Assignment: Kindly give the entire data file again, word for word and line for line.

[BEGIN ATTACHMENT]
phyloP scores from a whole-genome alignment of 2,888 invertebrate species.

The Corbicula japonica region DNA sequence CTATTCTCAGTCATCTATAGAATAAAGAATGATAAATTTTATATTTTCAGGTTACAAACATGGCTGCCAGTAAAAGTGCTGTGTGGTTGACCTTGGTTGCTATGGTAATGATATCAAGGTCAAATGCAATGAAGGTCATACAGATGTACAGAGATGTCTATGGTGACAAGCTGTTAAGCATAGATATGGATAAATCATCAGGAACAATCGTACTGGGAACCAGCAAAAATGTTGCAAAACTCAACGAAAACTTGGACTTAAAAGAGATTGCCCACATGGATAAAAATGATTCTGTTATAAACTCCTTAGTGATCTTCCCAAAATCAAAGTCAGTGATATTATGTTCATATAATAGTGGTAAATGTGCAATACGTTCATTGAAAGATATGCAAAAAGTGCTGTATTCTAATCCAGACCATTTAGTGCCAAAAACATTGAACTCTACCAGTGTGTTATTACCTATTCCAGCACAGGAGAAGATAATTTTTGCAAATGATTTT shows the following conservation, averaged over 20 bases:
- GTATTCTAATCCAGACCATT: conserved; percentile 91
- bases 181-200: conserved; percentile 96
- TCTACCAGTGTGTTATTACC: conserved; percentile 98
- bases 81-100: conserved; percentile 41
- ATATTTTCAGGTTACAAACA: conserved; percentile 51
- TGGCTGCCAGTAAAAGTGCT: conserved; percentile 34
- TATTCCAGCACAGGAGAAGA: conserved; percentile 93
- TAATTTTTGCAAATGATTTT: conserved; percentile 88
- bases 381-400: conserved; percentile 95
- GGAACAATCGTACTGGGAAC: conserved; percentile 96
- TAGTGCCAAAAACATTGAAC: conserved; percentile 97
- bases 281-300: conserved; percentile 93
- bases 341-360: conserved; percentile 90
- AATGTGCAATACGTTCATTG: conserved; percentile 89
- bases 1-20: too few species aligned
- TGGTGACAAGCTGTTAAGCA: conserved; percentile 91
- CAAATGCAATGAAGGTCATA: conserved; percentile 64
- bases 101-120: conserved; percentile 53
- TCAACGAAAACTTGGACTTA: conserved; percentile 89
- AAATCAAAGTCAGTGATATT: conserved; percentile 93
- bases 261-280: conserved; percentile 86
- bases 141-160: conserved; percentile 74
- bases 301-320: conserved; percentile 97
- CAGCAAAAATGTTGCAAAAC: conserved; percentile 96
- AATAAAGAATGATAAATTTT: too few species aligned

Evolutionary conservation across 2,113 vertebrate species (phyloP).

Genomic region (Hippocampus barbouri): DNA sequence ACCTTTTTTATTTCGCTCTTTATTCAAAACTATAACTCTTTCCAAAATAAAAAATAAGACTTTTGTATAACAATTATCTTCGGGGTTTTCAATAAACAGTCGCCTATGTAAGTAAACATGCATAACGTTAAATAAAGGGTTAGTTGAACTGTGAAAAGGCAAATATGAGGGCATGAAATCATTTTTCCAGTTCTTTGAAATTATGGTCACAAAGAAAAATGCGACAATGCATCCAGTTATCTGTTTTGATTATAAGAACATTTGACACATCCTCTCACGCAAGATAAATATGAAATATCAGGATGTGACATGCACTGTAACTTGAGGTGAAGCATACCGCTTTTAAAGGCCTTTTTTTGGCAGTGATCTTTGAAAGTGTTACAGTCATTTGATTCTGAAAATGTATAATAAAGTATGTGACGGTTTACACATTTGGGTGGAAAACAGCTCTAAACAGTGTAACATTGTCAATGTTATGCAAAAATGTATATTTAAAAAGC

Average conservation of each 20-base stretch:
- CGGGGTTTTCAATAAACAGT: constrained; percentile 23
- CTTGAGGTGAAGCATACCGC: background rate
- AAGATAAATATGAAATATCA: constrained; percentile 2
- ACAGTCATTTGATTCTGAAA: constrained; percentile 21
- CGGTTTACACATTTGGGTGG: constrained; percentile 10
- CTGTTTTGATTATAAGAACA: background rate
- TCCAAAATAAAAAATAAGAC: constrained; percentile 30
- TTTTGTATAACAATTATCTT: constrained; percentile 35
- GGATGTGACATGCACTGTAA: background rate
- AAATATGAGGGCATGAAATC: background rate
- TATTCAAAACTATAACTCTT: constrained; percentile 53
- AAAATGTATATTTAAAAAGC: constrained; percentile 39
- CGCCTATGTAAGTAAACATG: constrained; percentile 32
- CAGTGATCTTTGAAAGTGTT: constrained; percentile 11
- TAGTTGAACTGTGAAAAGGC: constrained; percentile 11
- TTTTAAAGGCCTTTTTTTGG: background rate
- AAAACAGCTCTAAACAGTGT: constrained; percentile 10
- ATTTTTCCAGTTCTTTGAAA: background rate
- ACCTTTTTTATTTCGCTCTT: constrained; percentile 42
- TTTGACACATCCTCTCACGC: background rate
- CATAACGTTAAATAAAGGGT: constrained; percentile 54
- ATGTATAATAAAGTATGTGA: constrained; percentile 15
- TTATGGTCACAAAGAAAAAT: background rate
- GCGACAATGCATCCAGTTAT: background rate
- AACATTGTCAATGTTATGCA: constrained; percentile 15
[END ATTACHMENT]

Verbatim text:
phyloP scores from a whole-genome alignment of 2,888 invertebrate species.

The Corbicula japonica region DNA sequence CTATTCTCAGTCATCTATAGAATAAAGAATGATAAATTTTATATTTTCAGGTTACAAACATGGCTGCCAGTAAAAGTGCTGTGTGGTTGACCTTGGTTGCTATGGTAATGATATCAAGGTCAAATGCAATGAAGGTCATACAGATGTACAGAGATGTCTATGGTGACAAGCTGTTAAGCATAGATATGGATAAATCATCAGGAACAATCGTACTGGGAACCAGCAAAAATGTTGCAAAACTCAACGAAAACTTGGACTTAAAAGAGATTGCCCACATGGATAAAAATGATTCTGTTATAAACTCCTTAGTGATCTTCCCAAAATCAAAGTCAGTGATATTATGTTCATATAATAGTGGTAAATGTGCAATACGTTCATTGAAAGATATGCAAAAAGTGCTGTATTCTAATCCAGACCATTTAGTGCCAAAAACATTGAACTCTACCAGTGTGTTATTACCTATTCCAGCACAGGAGAAGATAATTTTTGCAAATGATTTT shows the following conservation, averaged over 20 bases:
- GTATTCTAATCCAGACCATT: conserved; percentile 91
- bases 181-200: conserved; percentile 96
- TCTACCAGTGTGTTATTACC: conserved; percentile 98
- bases 81-100: conserved; percentile 41
- ATATTTTCAGGTTACAAACA: conserved; percentile 51
- TGGCTGCCAGTAAAAGTGCT: conserved; percentile 34
- TATTCCAGCACAGGAGAAGA: conserved; percentile 93
- TAATTTTTGCAAATGATTTT: conserved; percentile 88
- bases 381-400: conserved; percentile 95
- GGAACAATCGTACTGGGAAC: conserved; percentile 96
- TAGTGCCAAAAACATTGAAC: conserved; percentile 97
- bases 281-300: conserved; percentile 93
- bases 341-360: conserved; percentile 90
- AATGTGCAATACGTTCATTG: conserved; percentile 89
- bases 1-20: too few species aligned
- TGGTGACAAGCTGTTAAGCA: conserved; percentile 91
- CAAATGCAATGAAGGTCATA: conserved; percentile 64
- bases 101-120: conserved; percentile 53
- TCAACGAAAACTTGGACTTA: conserved; percentile 89
- AAATCAAAGTCAGTGATATT: conserved; percentile 93
- bases 261-280: conserved; percentile 86
- bases 141-160: conserved; percentile 74
- bases 301-320: conserved; percentile 97
- CAGCAAAAATGTTGCAAAAC: conserved; percentile 96
- AATAAAGAATGATAAATTTT: too few species aligned

Evolutionary conservation across 2,113 vertebrate species (phyloP).

Genomic region (Hippocampus barbouri): DNA sequence ACCTTTTTTATTTCGCTCTTTATTCAAAACTATAACTCTTTCCAAAATAAAAAATAAGACTTTTGTATAACAATTATCTTCGGGGTTTTCAATAAACAGTCGCCTATGTAAGTAAACATGCATAACGTTAAATAAAGGGTTAGTTGAACTGTGAAAAGGCAAATATGAGGGCATGAAATCATTTTTCCAGTTCTTTGAAATTATGGTCACAAAGAAAAATGCGACAATGCATCCAGTTATCTGTTTTGATTATAAGAACATTTGACACATCCTCTCACGCAAGATAAATATGAAATATCAGGATGTGACATGCACTGTAACTTGAGGTGAAGCATACCGCTTTTAAAGGCCTTTTTTTGGCAGTGATCTTTGAAAGTGTTACAGTCATTTGATTCTGAAAATGTATAATAAAGTATGTGACGGTTTACACATTTGGGTGGAAAACAGCTCTAAACAGTGTAACATTGTCAATGTTATGCAAAAATGTATATTTAAAAAGC

Average conservation of each 20-base stretch:
- CGGGGTTTTCAATAAACAGT: constrained; percentile 23
- CTTGAGGTGAAGCATACCGC: background rate
- AAGATAAATATGAAATATCA: constrained; percentile 2
- ACAGTCATTTGATTCTGAAA: constrained; percentile 21
- CGGTTTACACATTTGGGTGG: constrained; percentile 10
- CTGTTTTGATTATAAGAACA: background rate
- TCCAAAATAAAAAATAAGAC: constrained; percentile 30
- TTTTGTATAACAATTATCTT: constrained; percentile 35
- GGATGTGACATGCACTGTAA: background rate
- AAATATGAGGGCATGAAATC: background rate
- TATTCAAAACTATAACTCTT: constrained; percentile 53
- AAAATGTATATTTAAAAAGC: constrained; percentile 39
- CGCCTATGTAAGTAAACATG: constrained; percentile 32
- CAGTGATCTTTGAAAGTGTT: constrained; percentile 11
- TAGTTGAACTGTGAAAAGGC: constrained; percentile 11
- TTTTAAAGGCCTTTTTTTGG: background rate
- AAAACAGCTCTAAACAGTGT: constrained; percentile 10
- ATTTTTCCAGTTCTTTGAAA: background rate
- ACCTTTTTTATTTCGCTCTT: constrained; percentile 42
- TTTGACACATCCTCTCACGC: background rate
- CATAACGTTAAATAAAGGGT: constrained; percentile 54
- ATGTATAATAAAGTATGTGA: constrained; percentile 15
- TTATGGTCACAAAGAAAAAT: background rate
- GCGACAATGCATCCAGTTAT: background rate
- AACATTGTCAATGTTATGCA: constrained; percentile 15